4 stars

Historical Romance Review: Texas Tempest by Deana James

Texas Tempest, Deana James, Zebra, 1986, Pino cover art

His own sexuality he recognized as propinquity, tenderness, caring, the beauty, and gentleness of a woman’s body. The infliction of pain, even pseudo-pain, excited him not at all.


4 stars

Rating: 4 out of 5.

***Spoiler alert***

Zebra’s Texas Tempest features yet another great, steel-willed Deana James heroine. James has written many resilient heroines before, such as in the seafaring antebellum romance, Captive Angel, and the medieval romance, Lovespell.

The Heroine

The prologue begins with Eugenia Leahy getting beaten by her no-good drunkard of a husband, Cormac. When he goes after her daughter, that’s when mama bear springs into action, grabs a firearm, and shoots him, paralyzing the abuser for life!

We then flash forward 10-15 years later, and Eugenia is running her ranch and doing a great job at it! Tough, cold, and stern, Eugenia is known as “The Diamondback,” as deadly as her namesake. But she is still a woman in a world dominated by men, so she needs some muscle to enforce her rules. Enter the mysterious MacPherson, a gunslinger who saves Eugenia’s life and is just the man for the job.

By page 75, Eugenia Leahy has shot three men. You don’t mess with the Diamondback! As usual, Deana James’ heroines are the major draw in her books.

The Hero

A hero who can match the heroine in greatness is just the icing on the cake. And what a hero! MacPherson is the little boy from Texas Storm who was declared dead by his Comanche father and forced to walk naked after his tribe, living off their leavings. He was adopted by that book’s protagonists, Reiver MacPherson and his wife, Mercedes-Maria.

Mac is 5 years younger than the 35-year-old Eugenia and this is a bit of a hang-up for her since in the mid-19th century older women generally did not have relationships with younger men, even if they were their secret lovers.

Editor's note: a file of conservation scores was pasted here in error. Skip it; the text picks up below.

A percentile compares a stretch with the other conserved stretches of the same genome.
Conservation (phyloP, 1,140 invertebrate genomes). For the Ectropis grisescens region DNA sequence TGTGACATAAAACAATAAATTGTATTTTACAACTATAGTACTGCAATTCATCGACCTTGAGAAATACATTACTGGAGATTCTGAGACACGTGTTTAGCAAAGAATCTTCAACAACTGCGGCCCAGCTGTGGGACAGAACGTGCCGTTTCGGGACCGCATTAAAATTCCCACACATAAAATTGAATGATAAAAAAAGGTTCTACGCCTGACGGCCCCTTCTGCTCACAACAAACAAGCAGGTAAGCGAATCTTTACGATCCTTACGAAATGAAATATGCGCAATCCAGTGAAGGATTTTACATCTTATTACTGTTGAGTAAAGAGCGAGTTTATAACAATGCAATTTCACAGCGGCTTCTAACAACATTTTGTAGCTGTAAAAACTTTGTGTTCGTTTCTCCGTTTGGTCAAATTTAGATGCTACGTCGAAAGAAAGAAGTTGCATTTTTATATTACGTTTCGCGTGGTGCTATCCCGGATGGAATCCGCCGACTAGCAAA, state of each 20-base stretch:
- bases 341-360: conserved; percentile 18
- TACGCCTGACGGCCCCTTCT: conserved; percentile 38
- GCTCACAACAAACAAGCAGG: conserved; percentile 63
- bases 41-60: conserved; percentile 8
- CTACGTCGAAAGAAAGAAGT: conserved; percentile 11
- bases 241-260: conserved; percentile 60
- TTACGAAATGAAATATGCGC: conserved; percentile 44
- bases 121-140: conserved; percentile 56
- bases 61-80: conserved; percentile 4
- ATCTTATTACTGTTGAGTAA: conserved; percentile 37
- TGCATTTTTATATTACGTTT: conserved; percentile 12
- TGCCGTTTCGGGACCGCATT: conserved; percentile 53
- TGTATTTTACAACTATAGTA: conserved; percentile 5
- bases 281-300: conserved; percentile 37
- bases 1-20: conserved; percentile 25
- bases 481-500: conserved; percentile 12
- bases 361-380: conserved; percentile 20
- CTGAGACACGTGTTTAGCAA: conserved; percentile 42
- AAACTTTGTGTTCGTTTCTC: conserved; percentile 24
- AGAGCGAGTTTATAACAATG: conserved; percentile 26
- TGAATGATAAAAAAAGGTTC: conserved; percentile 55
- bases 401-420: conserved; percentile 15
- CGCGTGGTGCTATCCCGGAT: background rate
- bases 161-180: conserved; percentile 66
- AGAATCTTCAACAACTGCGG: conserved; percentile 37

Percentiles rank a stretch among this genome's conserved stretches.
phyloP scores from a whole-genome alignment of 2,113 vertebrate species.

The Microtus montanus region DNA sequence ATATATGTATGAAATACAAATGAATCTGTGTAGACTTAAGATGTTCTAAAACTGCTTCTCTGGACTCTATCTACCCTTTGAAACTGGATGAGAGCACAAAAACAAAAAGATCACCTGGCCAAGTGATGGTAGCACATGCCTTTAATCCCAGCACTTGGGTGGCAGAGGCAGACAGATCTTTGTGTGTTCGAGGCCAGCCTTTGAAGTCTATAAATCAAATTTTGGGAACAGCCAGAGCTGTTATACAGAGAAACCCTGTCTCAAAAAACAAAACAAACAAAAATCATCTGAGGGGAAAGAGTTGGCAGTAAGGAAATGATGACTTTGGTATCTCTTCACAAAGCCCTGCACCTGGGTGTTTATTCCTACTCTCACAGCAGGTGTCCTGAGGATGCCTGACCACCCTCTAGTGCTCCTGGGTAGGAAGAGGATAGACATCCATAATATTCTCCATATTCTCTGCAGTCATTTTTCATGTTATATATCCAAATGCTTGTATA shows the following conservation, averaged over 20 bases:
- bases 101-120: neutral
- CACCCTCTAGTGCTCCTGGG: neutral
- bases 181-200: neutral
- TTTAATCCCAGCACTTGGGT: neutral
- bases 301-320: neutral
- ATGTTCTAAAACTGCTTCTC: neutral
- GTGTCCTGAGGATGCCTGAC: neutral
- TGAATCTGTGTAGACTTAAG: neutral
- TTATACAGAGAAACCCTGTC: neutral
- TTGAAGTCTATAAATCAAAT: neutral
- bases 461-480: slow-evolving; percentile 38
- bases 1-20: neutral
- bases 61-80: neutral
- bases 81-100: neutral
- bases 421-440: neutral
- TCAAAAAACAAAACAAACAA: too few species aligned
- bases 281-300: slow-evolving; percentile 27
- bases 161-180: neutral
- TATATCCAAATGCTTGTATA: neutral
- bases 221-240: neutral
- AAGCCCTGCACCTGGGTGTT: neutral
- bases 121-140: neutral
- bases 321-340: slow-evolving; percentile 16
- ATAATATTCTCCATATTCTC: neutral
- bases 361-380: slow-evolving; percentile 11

Yes, MacPherson and Eugenia become lovers and except for her husband, their romance has the all-clear. Eugenia’s daughter approves and that’s the only person whose opinion matters to her.

The Plot

As usual for James, the romance is not the only plot point here, but the high-stakes western drama. There’s a lot of lovemaking, but even more action. There’s an evil rancher with designs on Eugenia’s land. MacPherson is beaten, whipped, and hanged by said evil grandee, yet he miraculously survives despite all his violent suffering. Eugenia is sold to a whoremonger, but MacPherson is there to save her.

There is a scene where Mac is forced by the villains to hurt Eugenia and it disgusts him.

Like an automaton, MacPherson struck again. Only by remaining absolutely motionless could he control the anger that was rising in him. Far from being aroused by the spectacle, his own feelings were revolted. His own sexuality he recognized as propinquity, tenderness, caring, the beauty, and gentleness of a woman’s body. The infliction of pain, even pseudo-pain, excited him not at all.”

So our hero isn’t into dominating BDSM or using force on a woman. MacPherson may be a man of mystery, but he’s very simple in his preferences and has nothing but appreciation and love for the female body. Sex is not entwined with violence for him. Refreshing.

The main conflict keeping Eugenia and Mac from getting together permanently isn’t her husband because we readers know: 1) Eugenia doesn’t give a damn about Cormac and 2) Her ailing, wheelchair-bound husband is going to die in the end, anyway. It’s when MacPherson’s true heritage is discovered that Eugenia’s insecurities come to the forefront. Not only is MacPherson more than the simple loner she initially thought he was, but Eugenia feels abandoned by her teenage daughter, who finds love with the son of a prosperous Spanish family.

Final Analysis of Texas Tempest

The story got a little drawn out for me after the 70% mark, so this enthralling read turned into just a very entertaining one. Regardless, it’s a 4-star keeper for me, one which I will have to reread just for how tenacious and capable Eugenia was, a woman of that greatest and rarest of strengths: fortitude.

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